A disciple is a person who in every way is becoming more like Jesus.
Being a disciple of Jesus begins by responding to his invitation to “Come! And follow me.” The journey continues as we obey his command to “Go and make disciples.” Disciples take seriously Jesus’ words about himself “I am the Way, the Truth and the Life.”
To discover more about how to grow as a disciple visit:
Australian Union Conference Discipleship Site
New Zealand – Pacific Union Conference Discipleship Site
In Mark 4:26-29 Jesus used the organic imagery of the Harvest Cycle to describe his movement.
This model applies to the work of growing disciples in the context of church community, nurturing young people in their faith, making new disciples within secular culture, and developing missional leaders.
The harvest is multiplied by continually fostering and expanding the steps of the harvest cycle.
- New disciples become disciple makers.
- Mature disciples become leaders.
- Established churches become sending sponsors.
- The church is the body of Christ. Ephesians 1:22-23
- The church is a gathering of Jesus’ disciples. Matthew 18:15-20
- The church is to have the attitude of Jesus. Philippians 2:1-11
- The church has the keys to the Kingdom. Matthew 16:13-20
- The church has been given its commission. Matthew 28:16-20
- God’s kingdom is like the harvest process. Mark 4:26-29
- Disciples multiply in relational streams. Luke 10:1-9
- Evangelism and church are Holy Spirit activities. Acts 1:1-2:4
Scripture is the foundation of discipleship because Jesus is at the heart of the Bible. The Bible is the handbook or manual for Christian life and mission. It reveals the message, model, and method of discipleship particularly revealed in the life of Jesus and the early Christian church. In private devotion and small group Bible study people should prayerfully engage Scripture through Discovery Bible Reading.
Steve Addison has identified 5 characteristics of Movements that Change the World.¹ These characteristics are essential for healthy local churches, ministries and movements:
- White-hot faith – believers encountering and surrendering to God.
- Commitment to Jesus’ cause – disciple making, church planting and movement.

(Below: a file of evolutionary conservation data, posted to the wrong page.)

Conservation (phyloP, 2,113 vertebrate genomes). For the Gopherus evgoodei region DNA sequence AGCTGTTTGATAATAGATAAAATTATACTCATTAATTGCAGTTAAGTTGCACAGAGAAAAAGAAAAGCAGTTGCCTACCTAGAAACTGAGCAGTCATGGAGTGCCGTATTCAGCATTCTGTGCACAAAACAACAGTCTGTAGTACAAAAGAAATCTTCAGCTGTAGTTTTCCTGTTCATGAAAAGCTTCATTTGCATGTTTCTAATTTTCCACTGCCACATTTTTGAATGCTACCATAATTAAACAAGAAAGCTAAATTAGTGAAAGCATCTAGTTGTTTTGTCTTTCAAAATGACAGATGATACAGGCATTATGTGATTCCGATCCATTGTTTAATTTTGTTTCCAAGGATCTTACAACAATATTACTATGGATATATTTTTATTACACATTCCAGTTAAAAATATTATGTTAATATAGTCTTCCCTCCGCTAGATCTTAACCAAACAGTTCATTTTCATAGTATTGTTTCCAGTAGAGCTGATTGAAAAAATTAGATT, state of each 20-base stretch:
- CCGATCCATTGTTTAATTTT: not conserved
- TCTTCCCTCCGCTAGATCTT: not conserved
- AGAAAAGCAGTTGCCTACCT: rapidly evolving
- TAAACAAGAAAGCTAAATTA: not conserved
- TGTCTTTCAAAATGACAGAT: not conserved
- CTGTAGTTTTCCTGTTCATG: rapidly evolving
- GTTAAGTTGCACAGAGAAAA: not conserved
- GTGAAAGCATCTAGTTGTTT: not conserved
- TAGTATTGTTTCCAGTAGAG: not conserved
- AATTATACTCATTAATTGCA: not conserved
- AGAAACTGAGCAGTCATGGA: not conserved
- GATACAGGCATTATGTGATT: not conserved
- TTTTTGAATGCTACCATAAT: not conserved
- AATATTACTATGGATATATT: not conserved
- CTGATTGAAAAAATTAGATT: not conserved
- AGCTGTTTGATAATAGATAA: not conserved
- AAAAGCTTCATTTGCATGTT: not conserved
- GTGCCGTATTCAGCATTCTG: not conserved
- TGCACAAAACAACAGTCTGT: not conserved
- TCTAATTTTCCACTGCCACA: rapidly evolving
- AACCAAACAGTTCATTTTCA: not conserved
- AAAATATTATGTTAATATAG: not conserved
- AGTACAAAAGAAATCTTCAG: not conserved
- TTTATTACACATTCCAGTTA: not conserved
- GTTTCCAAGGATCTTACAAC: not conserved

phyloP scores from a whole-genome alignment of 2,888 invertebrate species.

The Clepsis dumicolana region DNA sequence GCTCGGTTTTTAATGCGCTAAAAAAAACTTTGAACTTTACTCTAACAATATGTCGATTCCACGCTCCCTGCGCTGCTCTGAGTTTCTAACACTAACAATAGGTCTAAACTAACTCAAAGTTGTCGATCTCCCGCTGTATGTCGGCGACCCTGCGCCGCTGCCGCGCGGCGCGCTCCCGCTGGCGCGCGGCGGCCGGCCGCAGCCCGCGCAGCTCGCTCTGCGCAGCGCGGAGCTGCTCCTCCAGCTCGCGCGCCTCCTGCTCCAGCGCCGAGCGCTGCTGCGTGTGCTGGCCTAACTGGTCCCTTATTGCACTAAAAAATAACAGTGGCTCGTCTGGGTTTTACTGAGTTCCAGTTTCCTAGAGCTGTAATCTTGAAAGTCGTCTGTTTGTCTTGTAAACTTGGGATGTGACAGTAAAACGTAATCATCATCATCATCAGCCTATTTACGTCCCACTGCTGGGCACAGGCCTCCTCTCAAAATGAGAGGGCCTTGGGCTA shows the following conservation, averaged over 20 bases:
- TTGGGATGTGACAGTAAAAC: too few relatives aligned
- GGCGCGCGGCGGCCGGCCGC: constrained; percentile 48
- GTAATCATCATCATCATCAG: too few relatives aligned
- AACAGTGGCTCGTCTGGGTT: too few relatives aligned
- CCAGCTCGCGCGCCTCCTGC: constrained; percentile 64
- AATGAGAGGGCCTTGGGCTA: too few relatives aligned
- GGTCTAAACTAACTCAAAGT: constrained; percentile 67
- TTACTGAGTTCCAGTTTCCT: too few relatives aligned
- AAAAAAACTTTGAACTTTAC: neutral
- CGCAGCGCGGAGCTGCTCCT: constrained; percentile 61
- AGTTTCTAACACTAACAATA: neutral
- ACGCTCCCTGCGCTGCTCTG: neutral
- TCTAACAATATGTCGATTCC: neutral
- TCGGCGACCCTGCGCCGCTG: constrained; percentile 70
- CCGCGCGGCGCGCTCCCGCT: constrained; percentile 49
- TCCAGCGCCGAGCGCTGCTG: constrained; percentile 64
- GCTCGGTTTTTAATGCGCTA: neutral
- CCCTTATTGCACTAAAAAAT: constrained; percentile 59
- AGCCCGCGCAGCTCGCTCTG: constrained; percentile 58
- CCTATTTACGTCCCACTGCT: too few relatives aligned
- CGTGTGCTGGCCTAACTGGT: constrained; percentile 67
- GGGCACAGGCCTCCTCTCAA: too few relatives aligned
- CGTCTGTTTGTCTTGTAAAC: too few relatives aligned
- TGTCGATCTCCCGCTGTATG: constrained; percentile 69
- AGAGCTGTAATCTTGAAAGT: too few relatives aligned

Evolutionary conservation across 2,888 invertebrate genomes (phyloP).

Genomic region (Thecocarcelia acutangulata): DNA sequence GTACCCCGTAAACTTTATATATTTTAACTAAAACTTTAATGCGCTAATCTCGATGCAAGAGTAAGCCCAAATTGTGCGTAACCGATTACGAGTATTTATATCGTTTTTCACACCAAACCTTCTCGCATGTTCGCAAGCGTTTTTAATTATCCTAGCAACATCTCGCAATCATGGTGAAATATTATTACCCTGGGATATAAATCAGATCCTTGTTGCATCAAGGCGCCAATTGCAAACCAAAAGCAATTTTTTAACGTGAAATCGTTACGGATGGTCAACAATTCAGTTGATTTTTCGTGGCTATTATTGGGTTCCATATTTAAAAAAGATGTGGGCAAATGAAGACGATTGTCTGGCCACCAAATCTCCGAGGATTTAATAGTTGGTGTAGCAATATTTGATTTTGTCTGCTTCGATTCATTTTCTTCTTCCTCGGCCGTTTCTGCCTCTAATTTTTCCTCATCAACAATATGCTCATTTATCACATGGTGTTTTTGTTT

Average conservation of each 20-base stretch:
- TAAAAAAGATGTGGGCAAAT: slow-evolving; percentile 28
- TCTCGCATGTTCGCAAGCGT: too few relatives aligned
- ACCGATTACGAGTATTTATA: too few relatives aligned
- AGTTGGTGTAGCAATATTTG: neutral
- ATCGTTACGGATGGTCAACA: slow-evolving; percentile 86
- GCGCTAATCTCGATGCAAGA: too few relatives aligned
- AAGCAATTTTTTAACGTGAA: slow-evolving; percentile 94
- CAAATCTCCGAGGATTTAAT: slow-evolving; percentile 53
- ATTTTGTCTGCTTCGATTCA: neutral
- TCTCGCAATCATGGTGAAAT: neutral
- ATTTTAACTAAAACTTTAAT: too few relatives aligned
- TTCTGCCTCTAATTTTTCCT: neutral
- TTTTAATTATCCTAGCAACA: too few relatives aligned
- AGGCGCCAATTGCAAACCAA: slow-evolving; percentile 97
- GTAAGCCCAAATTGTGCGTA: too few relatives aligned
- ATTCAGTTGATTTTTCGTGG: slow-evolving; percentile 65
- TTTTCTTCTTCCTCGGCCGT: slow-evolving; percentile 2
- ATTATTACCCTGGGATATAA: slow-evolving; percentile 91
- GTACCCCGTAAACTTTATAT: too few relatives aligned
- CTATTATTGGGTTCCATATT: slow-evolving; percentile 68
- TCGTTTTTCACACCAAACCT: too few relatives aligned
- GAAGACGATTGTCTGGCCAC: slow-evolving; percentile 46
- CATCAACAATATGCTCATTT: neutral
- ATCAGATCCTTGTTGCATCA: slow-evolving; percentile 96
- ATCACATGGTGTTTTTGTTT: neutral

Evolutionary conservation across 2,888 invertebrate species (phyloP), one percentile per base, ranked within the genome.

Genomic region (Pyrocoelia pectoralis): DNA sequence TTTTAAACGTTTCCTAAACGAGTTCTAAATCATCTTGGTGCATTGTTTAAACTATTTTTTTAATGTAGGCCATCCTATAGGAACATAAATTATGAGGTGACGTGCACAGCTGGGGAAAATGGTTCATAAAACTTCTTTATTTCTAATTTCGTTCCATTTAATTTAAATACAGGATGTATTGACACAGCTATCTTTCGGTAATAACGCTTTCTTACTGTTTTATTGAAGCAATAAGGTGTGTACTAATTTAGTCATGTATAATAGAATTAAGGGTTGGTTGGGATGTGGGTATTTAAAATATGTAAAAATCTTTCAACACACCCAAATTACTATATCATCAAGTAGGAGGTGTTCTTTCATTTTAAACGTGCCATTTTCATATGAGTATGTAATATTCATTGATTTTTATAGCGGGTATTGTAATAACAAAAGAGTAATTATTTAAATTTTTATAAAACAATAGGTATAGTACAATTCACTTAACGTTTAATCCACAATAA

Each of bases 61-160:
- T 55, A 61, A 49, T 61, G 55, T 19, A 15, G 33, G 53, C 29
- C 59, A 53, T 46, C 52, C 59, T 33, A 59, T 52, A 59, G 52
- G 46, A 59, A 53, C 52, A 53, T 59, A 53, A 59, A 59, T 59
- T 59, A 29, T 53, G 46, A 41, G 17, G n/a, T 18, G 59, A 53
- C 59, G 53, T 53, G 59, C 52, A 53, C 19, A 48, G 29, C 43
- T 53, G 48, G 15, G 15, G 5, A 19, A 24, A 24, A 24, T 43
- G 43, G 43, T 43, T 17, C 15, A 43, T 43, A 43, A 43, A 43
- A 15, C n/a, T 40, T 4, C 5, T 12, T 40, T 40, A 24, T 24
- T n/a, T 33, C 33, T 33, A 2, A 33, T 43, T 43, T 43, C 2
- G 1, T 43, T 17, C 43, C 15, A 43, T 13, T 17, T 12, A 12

- Contagious relationships – where gospel seeds are sown and disciples made.
- Rapid mobilization – of new disciples in disciple making and church planting.
- Adaptive methods – with functional, flexible and reproducible structures.
Discipleship ministry specialists assist church administrators, department leaders and pastors to appropriately foster these dynamics in their church and region. The South Pacific Division promotes a change or shift towards a greater focus on discipleship.
Like the early Christian church, Adventism began as a dynamic Spirit led movement. As a well-established organisation we now face challenges in fulfilling our primary mission. Some of the things which reflect our maturity, have aided our growth, and appear to be strengths and achievements, now threaten to become obstacles to fulfilling the commission of Christ. Success, comfort, consumerism, institutionalism, complexity, events, organisational structure, and funding may threaten the vitality of Adventism as a pre-advent disciple making movement.
Tim Keller suggests that the church is called to be “an organised organism,” finding the creative tension or balance between structure and local and individual action. The discipleship ministries team works with and through church structure to align and position it to facilitate and support a movement of revival and disciple making.
Jesus talked about seeds sown and crops harvested. He talked about trees and vines that did or did not bear fruit. Another way to think about the roots and fruits of growth is lead and follow indicators. These are metrics for discipleship and church ministry.
- Lead indicators are those things that are preconditions of the growth or change we anticipate.
- Follow indicators are the results or outcomes.
- Natural Church Development identifies some of the lead indicators that are associated with growing churches.
Likewise we would anticipate that regular time with Jesus through prayer and Bible study would be lead indicators of personal growth. While measures of loving relationships or generous giving would be follow indicators as a person changes to become more like Jesus. A church intentional about understanding, connecting and welcoming its community could identify lead measures to see how effectively it is doing that. While the number of baptisms and growth in attendance, small groups or evangelistic Bible studies could be follow indicators.
The model of Jesus was that of the Rabbi. He came along side them. People spent time with him and learnt from his words, his example and his assignments in the context of every day life. Jesus did not run seminars. He took new disciples fishing, encouraged them to pray for more harvesters (Luke 10:2; cf. Colossians 4:2-4), and trained them to do three things to connect with others (see Luke 10:8, 9). Jesus instructed his disciples to connect with people in three ways:
- Eat their food – and listen to their stories.
- Heal their needs – praying and sharing a little of your story of trusting God.
- Share God’s story – His care and love.
What do these principles look like in the context of your life, church or ministry?
Coaching and mentoring is one of the ways in which disciples are made, leaders developed and churches multiplied.
Emotional health and healthy relationships are vital to healthy disciple making communities and families.